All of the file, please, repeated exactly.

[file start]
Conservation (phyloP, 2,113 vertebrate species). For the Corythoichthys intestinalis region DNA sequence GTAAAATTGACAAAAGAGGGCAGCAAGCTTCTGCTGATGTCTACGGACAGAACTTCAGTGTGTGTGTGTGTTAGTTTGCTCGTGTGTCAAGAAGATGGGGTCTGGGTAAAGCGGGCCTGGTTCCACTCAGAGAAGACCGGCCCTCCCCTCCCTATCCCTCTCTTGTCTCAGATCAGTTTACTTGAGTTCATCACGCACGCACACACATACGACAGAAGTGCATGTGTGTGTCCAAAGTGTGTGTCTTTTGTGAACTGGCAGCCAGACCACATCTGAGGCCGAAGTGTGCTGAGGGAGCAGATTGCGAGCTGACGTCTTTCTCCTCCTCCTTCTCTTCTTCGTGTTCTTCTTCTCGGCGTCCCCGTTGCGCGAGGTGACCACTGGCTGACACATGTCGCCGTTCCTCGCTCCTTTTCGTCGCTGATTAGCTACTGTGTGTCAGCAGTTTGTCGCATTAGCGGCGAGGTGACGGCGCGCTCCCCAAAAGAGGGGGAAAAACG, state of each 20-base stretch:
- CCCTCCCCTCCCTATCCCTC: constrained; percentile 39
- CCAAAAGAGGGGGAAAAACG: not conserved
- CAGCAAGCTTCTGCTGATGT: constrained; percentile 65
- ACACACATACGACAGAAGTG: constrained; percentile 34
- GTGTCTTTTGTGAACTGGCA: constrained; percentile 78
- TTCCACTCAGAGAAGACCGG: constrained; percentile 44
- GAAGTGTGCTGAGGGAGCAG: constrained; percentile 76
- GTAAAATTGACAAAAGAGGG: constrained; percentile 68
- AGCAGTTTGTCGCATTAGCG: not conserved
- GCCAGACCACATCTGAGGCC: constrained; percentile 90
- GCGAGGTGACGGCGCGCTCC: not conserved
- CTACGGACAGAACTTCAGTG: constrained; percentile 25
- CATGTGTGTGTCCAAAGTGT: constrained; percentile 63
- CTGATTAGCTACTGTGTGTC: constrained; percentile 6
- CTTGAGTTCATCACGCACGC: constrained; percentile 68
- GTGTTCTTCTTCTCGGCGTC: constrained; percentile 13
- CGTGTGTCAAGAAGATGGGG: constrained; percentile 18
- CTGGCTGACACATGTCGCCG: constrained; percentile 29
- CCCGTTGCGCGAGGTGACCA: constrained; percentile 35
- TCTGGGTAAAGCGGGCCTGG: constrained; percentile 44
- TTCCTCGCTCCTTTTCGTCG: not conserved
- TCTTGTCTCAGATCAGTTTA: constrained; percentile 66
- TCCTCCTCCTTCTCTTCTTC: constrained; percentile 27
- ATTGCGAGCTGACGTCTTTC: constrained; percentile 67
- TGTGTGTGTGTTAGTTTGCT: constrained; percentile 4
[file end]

Conservation (phyloP, 2,113 vertebrate species). For the Corythoichthys intestinalis region DNA sequence GTAAAATTGACAAAAGAGGGCAGCAAGCTTCTGCTGATGTCTACGGACAGAACTTCAGTGTGTGTGTGTGTTAGTTTGCTCGTGTGTCAAGAAGATGGGGTCTGGGTAAAGCGGGCCTGGTTCCACTCAGAGAAGACCGGCCCTCCCCTCCCTATCCCTCTCTTGTCTCAGATCAGTTTACTTGAGTTCATCACGCACGCACACACATACGACAGAAGTGCATGTGTGTGTCCAAAGTGTGTGTCTTTTGTGAACTGGCAGCCAGACCACATCTGAGGCCGAAGTGTGCTGAGGGAGCAGATTGCGAGCTGACGTCTTTCTCCTCCTCCTTCTCTTCTTCGTGTTCTTCTTCTCGGCGTCCCCGTTGCGCGAGGTGACCACTGGCTGACACATGTCGCCGTTCCTCGCTCCTTTTCGTCGCTGATTAGCTACTGTGTGTCAGCAGTTTGTCGCATTAGCGGCGAGGTGACGGCGCGCTCCCCAAAAGAGGGGGAAAAACG, state of each 20-base stretch:
- CCCTCCCCTCCCTATCCCTC: constrained; percentile 39
- CCAAAAGAGGGGGAAAAACG: not conserved
- CAGCAAGCTTCTGCTGATGT: constrained; percentile 65
- ACACACATACGACAGAAGTG: constrained; percentile 34
- GTGTCTTTTGTGAACTGGCA: constrained; percentile 78
- TTCCACTCAGAGAAGACCGG: constrained; percentile 44
- GAAGTGTGCTGAGGGAGCAG: constrained; percentile 76
- GTAAAATTGACAAAAGAGGG: constrained; percentile 68
- AGCAGTTTGTCGCATTAGCG: not conserved
- GCCAGACCACATCTGAGGCC: constrained; percentile 90
- GCGAGGTGACGGCGCGCTCC: not conserved
- CTACGGACAGAACTTCAGTG: constrained; percentile 25
- CATGTGTGTGTCCAAAGTGT: constrained; percentile 63
- CTGATTAGCTACTGTGTGTC: constrained; percentile 6
- CTTGAGTTCATCACGCACGC: constrained; percentile 68
- GTGTTCTTCTTCTCGGCGTC: constrained; percentile 13
- CGTGTGTCAAGAAGATGGGG: constrained; percentile 18
- CTGGCTGACACATGTCGCCG: constrained; percentile 29
- CCCGTTGCGCGAGGTGACCA: constrained; percentile 35
- TCTGGGTAAAGCGGGCCTGG: constrained; percentile 44
- TTCCTCGCTCCTTTTCGTCG: not conserved
- TCTTGTCTCAGATCAGTTTA: constrained; percentile 66
- TCCTCCTCCTTCTCTTCTTC: constrained; percentile 27
- ATTGCGAGCTGACGTCTTTC: constrained; percentile 67
- TGTGTGTGTGTTAGTTTGCT: constrained; percentile 4